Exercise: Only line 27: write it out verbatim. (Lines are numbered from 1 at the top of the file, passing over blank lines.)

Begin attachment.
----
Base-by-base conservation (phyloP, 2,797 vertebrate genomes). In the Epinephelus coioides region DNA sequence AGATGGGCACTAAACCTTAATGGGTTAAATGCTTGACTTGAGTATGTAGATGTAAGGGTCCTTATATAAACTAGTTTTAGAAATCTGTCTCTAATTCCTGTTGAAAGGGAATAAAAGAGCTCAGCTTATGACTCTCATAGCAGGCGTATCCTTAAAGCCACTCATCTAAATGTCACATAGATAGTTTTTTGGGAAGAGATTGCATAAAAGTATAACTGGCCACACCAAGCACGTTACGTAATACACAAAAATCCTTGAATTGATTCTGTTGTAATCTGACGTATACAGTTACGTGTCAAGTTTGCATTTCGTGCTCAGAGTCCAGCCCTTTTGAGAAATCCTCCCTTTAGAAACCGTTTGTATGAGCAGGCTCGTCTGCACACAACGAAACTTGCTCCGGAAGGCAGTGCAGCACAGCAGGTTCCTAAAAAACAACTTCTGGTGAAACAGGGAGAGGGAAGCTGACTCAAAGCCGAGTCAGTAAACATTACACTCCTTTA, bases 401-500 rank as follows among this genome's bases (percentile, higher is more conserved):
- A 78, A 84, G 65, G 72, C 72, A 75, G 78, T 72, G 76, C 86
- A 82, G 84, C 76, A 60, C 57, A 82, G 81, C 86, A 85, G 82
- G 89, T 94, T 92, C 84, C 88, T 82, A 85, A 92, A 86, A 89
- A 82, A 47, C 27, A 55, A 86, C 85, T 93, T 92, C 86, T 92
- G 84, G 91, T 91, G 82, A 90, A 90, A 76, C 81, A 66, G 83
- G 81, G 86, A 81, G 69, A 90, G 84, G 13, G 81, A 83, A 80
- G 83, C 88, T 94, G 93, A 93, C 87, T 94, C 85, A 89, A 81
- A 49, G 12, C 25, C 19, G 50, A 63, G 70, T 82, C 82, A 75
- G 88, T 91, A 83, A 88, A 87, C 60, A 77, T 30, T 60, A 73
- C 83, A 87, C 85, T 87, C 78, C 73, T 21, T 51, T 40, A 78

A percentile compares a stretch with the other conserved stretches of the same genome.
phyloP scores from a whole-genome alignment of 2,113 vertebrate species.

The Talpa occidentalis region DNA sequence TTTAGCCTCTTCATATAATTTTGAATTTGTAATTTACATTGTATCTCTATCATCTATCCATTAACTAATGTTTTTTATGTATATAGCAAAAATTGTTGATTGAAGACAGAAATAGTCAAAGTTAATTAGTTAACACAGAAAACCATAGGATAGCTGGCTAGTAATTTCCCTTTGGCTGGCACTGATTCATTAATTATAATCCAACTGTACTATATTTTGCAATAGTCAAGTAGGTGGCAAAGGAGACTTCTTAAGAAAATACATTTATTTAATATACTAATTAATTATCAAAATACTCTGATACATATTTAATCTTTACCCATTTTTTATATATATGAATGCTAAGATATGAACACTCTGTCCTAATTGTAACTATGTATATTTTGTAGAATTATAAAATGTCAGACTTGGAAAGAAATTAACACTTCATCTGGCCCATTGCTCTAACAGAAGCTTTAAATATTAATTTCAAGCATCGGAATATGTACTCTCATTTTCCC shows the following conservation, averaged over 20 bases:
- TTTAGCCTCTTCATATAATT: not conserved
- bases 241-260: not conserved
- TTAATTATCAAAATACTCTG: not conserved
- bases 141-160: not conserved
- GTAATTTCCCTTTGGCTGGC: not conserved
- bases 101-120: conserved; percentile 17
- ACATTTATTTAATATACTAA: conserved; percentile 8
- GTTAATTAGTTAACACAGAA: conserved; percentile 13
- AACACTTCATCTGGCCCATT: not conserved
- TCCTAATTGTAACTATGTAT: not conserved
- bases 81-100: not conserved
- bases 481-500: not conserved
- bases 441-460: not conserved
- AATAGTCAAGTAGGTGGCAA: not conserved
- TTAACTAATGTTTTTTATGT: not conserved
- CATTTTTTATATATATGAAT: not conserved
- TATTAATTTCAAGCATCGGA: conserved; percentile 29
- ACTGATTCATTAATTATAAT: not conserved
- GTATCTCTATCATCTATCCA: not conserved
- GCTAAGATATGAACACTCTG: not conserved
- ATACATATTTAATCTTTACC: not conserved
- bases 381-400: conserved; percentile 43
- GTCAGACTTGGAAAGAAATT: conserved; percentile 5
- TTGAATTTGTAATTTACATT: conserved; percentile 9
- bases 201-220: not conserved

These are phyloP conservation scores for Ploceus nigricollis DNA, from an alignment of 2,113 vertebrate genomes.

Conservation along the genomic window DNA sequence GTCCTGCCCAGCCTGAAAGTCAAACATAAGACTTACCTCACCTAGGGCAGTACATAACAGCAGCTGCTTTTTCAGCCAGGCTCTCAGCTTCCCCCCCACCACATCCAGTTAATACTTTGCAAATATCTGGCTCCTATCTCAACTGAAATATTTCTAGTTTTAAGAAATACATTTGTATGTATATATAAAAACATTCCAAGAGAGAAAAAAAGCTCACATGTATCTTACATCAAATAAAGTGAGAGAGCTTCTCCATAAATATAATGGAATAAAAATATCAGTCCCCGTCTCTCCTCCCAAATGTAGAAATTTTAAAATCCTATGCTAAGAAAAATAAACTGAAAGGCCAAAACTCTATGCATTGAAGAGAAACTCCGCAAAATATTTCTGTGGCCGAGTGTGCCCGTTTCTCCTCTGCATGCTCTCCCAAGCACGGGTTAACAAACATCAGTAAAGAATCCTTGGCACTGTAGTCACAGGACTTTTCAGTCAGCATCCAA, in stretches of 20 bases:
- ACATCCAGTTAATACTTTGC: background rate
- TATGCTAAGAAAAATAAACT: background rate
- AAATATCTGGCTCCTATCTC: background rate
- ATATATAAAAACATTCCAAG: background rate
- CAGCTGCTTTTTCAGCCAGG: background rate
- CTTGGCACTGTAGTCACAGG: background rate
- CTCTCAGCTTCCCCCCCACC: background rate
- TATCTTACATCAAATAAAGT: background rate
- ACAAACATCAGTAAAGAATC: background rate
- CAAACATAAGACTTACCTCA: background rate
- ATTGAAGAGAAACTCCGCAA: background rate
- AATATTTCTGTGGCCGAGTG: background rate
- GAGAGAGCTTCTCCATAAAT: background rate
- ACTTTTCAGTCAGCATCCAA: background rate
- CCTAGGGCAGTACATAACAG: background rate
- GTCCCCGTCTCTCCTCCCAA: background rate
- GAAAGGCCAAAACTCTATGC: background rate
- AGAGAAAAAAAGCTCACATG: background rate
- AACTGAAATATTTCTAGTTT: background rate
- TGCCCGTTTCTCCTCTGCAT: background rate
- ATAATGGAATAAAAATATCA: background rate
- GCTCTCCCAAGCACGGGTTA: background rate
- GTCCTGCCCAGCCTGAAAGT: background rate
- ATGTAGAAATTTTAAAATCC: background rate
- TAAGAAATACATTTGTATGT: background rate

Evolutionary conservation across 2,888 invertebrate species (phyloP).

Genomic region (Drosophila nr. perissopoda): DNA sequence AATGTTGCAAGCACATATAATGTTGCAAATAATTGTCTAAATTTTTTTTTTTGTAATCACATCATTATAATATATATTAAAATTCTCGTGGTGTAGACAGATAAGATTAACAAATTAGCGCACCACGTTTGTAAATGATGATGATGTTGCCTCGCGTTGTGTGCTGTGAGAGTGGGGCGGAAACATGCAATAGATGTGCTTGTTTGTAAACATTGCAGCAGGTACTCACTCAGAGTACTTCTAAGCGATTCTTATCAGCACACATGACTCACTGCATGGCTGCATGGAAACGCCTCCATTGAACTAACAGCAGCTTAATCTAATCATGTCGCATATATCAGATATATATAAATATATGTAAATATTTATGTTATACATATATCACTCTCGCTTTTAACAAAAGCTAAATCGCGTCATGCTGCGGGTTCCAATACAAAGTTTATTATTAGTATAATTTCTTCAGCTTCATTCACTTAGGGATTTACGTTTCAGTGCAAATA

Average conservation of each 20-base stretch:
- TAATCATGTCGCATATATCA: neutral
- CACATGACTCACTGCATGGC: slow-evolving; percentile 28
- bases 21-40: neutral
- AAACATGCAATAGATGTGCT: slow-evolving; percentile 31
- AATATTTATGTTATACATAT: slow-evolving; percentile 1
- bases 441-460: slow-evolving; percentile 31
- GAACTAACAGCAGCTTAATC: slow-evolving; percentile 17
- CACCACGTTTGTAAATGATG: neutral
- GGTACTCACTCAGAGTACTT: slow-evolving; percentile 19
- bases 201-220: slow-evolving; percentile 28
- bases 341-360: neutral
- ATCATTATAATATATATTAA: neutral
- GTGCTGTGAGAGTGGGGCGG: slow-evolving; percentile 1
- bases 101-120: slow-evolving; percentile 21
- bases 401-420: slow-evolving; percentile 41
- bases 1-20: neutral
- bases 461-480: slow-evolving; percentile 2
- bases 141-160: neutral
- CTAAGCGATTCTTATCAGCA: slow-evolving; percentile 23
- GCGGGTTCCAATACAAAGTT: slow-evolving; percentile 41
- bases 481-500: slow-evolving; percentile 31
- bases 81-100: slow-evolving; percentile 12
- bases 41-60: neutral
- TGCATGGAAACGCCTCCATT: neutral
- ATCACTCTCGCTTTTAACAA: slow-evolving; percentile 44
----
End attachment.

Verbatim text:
- bases 441-460: not conserved